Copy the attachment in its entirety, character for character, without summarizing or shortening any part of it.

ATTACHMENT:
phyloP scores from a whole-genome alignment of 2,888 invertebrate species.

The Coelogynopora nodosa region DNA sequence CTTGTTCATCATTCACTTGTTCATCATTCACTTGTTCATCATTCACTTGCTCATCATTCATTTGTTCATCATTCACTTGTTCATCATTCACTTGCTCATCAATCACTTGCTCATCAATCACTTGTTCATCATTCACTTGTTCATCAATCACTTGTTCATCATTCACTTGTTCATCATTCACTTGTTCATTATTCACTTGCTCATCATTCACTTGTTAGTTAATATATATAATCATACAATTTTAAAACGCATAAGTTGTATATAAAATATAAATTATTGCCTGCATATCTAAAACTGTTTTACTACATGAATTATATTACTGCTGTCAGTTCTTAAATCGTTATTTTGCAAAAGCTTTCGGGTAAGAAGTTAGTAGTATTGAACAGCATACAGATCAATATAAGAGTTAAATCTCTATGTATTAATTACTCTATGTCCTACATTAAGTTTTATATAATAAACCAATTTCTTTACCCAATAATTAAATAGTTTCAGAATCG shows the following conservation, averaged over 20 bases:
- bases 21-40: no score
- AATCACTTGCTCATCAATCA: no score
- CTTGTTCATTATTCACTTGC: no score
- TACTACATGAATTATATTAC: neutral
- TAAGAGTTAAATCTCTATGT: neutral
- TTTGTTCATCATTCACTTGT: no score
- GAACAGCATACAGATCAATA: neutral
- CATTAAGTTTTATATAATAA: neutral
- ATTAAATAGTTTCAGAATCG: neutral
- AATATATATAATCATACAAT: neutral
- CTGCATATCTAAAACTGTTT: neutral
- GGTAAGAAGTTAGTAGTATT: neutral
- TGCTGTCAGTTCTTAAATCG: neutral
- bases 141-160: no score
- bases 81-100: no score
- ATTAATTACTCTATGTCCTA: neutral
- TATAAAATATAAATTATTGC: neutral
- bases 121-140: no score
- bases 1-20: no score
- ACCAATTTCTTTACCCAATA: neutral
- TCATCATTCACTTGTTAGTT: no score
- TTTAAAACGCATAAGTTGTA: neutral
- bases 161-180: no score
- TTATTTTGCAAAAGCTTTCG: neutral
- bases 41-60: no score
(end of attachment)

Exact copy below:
phyloP scores from a whole-genome alignment of 2,888 invertebrate species.

The Coelogynopora nodosa region DNA sequence CTTGTTCATCATTCACTTGTTCATCATTCACTTGTTCATCATTCACTTGCTCATCATTCATTTGTTCATCATTCACTTGTTCATCATTCACTTGCTCATCAATCACTTGCTCATCAATCACTTGTTCATCATTCACTTGTTCATCAATCACTTGTTCATCATTCACTTGTTCATCATTCACTTGTTCATTATTCACTTGCTCATCATTCACTTGTTAGTTAATATATATAATCATACAATTTTAAAACGCATAAGTTGTATATAAAATATAAATTATTGCCTGCATATCTAAAACTGTTTTACTACATGAATTATATTACTGCTGTCAGTTCTTAAATCGTTATTTTGCAAAAGCTTTCGGGTAAGAAGTTAGTAGTATTGAACAGCATACAGATCAATATAAGAGTTAAATCTCTATGTATTAATTACTCTATGTCCTACATTAAGTTTTATATAATAAACCAATTTCTTTACCCAATAATTAAATAGTTTCAGAATCG shows the following conservation, averaged over 20 bases:
- bases 21-40: no score
- AATCACTTGCTCATCAATCA: no score
- CTTGTTCATTATTCACTTGC: no score
- TACTACATGAATTATATTAC: neutral
- TAAGAGTTAAATCTCTATGT: neutral
- TTTGTTCATCATTCACTTGT: no score
- GAACAGCATACAGATCAATA: neutral
- CATTAAGTTTTATATAATAA: neutral
- ATTAAATAGTTTCAGAATCG: neutral
- AATATATATAATCATACAAT: neutral
- CTGCATATCTAAAACTGTTT: neutral
- GGTAAGAAGTTAGTAGTATT: neutral
- TGCTGTCAGTTCTTAAATCG: neutral
- bases 141-160: no score
- bases 81-100: no score
- ATTAATTACTCTATGTCCTA: neutral
- TATAAAATATAAATTATTGC: neutral
- bases 121-140: no score
- bases 1-20: no score
- ACCAATTTCTTTACCCAATA: neutral
- TCATCATTCACTTGTTAGTT: no score
- TTTAAAACGCATAAGTTGTA: neutral
- bases 161-180: no score
- TTATTTTGCAAAAGCTTTCG: neutral
- bases 41-60: no score